“Do you want to be shaved?” The Barber’s Ghost: 1840s

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The Barber’s Ghost

A gentleman traveling in one of the Eastern States, some years ago, called at a tavern and requested entertainment for the night. The landlord informed him that it was out of his power to accommodate him, as his house was already full. He persisted, as himself and horse were already exhausted with traveling. After much solicitation, the landlord consented to his stopping, providing that he would sleep in a certain room that had not been occupied for some time in consequence of the belief that it was haunted by the ghost of a barber who was reported to have been murdered in that room some years before.

“Very well,” says the man. “I am not afraid of ghosts.”

After having refreshed himself, he inquired of the landlord how and in what manner the room he was to occupy was haunted.

The landlord replied that shortly after they had retired to rest an unknown voice was heard asking in a trembling and prolonged accent—“Do you want to be shaved?”

“Well,” replied the man, “if he comes he may shave me.”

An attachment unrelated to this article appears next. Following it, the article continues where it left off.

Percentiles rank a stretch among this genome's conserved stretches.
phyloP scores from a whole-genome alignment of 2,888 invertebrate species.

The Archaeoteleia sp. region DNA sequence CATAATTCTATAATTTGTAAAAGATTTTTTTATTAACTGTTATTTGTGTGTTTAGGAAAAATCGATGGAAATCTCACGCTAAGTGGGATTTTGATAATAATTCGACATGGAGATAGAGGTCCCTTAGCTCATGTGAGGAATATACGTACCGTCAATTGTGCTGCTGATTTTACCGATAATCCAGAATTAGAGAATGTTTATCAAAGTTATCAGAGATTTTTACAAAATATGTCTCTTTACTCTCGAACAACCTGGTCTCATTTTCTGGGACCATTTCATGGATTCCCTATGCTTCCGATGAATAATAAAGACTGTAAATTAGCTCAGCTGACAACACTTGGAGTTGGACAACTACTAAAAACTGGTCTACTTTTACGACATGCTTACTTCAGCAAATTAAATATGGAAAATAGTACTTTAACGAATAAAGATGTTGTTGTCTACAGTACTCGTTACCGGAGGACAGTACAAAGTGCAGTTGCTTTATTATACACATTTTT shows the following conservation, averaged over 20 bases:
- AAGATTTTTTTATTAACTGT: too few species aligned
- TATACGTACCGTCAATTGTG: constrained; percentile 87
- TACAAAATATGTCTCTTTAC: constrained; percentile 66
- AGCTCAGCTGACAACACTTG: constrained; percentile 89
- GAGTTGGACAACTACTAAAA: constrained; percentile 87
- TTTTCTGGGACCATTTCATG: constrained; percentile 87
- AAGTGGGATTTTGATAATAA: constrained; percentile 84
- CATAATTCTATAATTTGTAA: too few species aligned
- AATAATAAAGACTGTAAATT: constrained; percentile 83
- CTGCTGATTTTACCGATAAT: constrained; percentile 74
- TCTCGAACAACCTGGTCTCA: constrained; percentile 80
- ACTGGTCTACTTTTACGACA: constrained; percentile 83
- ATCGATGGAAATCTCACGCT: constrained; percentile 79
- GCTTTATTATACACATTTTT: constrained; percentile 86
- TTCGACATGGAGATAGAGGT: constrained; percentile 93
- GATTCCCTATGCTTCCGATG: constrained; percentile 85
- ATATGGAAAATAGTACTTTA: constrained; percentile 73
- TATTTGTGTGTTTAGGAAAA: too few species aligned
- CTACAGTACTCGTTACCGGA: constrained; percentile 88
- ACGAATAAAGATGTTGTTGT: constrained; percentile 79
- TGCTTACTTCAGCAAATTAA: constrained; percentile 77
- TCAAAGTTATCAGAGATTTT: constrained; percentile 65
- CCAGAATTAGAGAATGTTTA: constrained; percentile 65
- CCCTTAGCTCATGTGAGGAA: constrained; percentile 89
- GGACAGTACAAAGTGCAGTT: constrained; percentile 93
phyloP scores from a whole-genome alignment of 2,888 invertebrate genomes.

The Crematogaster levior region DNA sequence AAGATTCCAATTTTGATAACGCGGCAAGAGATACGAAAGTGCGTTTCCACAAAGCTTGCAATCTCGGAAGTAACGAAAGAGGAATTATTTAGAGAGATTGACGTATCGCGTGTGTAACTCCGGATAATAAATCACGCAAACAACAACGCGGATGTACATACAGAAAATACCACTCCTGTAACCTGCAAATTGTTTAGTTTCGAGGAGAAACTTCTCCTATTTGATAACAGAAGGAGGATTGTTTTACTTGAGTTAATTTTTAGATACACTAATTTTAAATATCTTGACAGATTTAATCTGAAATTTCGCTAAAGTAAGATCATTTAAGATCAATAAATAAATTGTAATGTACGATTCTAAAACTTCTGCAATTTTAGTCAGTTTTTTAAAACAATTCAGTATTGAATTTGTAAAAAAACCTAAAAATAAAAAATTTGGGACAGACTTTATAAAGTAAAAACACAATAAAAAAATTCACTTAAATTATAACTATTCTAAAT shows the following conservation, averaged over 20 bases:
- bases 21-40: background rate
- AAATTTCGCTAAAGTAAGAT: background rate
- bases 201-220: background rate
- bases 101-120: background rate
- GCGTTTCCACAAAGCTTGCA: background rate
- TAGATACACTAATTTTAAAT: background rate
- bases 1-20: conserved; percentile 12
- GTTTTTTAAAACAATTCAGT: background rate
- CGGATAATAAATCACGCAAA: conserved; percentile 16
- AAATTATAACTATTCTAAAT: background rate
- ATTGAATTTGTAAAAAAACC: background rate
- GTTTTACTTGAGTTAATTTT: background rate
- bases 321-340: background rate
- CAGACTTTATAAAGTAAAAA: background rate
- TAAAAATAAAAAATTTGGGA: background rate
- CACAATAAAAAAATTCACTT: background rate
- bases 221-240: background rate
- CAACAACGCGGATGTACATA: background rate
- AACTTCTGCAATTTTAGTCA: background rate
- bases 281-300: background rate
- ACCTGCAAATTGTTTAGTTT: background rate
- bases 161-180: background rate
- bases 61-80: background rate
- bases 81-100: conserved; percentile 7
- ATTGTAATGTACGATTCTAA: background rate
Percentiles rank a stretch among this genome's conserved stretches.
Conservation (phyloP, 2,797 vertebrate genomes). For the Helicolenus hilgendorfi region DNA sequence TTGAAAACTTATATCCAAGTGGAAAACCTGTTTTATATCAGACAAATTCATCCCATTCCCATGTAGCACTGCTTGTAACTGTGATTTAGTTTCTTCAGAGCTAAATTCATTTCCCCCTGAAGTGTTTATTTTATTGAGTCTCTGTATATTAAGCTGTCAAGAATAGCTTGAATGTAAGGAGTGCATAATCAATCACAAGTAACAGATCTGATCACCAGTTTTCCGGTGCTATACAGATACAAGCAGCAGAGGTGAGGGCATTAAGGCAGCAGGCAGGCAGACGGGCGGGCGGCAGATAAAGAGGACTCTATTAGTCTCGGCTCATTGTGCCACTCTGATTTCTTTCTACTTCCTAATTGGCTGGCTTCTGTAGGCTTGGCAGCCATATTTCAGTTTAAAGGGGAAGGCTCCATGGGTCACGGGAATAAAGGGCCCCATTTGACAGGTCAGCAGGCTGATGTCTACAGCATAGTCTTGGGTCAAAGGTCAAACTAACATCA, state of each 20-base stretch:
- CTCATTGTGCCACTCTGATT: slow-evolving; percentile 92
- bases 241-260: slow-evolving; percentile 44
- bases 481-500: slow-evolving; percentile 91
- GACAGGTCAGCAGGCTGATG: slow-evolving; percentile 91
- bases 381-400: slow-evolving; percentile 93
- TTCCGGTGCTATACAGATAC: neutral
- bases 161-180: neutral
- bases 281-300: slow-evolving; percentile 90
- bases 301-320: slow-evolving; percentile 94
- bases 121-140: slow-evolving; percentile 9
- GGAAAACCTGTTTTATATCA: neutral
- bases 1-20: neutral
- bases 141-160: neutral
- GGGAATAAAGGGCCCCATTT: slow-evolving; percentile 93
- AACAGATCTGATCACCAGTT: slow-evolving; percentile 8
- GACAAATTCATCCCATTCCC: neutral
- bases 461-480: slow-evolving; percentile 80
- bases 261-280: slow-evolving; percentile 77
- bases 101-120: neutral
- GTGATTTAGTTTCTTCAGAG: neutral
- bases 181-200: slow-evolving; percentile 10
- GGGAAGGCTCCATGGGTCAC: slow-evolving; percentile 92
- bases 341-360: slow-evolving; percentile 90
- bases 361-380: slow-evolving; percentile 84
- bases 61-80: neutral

He then requested to be shown to the apartment, in going to which he was conducted through a large room where were seated a great number of persons at a gambling table. Feeling a curiosity which almost every one possesses, after hearing ghost stories, he carefully searched every corner of the room, but could discover nothing but the usual furniture of a sleeping apartment. He then lay down, and in a few minutes he imagined he heard a voice saying

“D-o-y-o-u w-a-n-t t-o b-e s-h-a-v-e-d?”

He arose from his bed and searched very part of the room, but could discover nothing. He again went to bed, but no sooner had he begun to compose himself to sleep, than the question was repeated. He again rose and went to the window from which quarter the sound appeared to proceed, and stood silent. After a few moments he again heard the sound distinctly, and was convinced that it was from without, he opened the window, when the question was repeated full in his ear, which startled him not a little. Upon a minute examination, however, he observed that the limb of a large oak tree which stood under the window projected so near to the house that every breath of wind, to a lively imagination, made a noise resembling the interrogation—

“D-o-y-o-u w-a-n-t t-o b-e s-h-a-v-e-d?”

Having satisfied himself that the ghost was nothing more nor less than the limb of the tree coming in contact with the house, he again went to bed and attempted to get asleep, but was annoyed by peals of laughter, or volleys of oaths and curses form the room where the gamblers were assembled. Concluding to turn the ghost-story to his own advantage, he took a sheet from the bed, wrapping it around him, took the wash-basin in his hand, and throwing a towel over his shoulder, he went to the room of the gamblers, and throwing the door wide open, stalked in, asking in a tremulous voice:

“D-o-y-o-u w-a-n-t t-o b-e s-h-a-v-e-d?”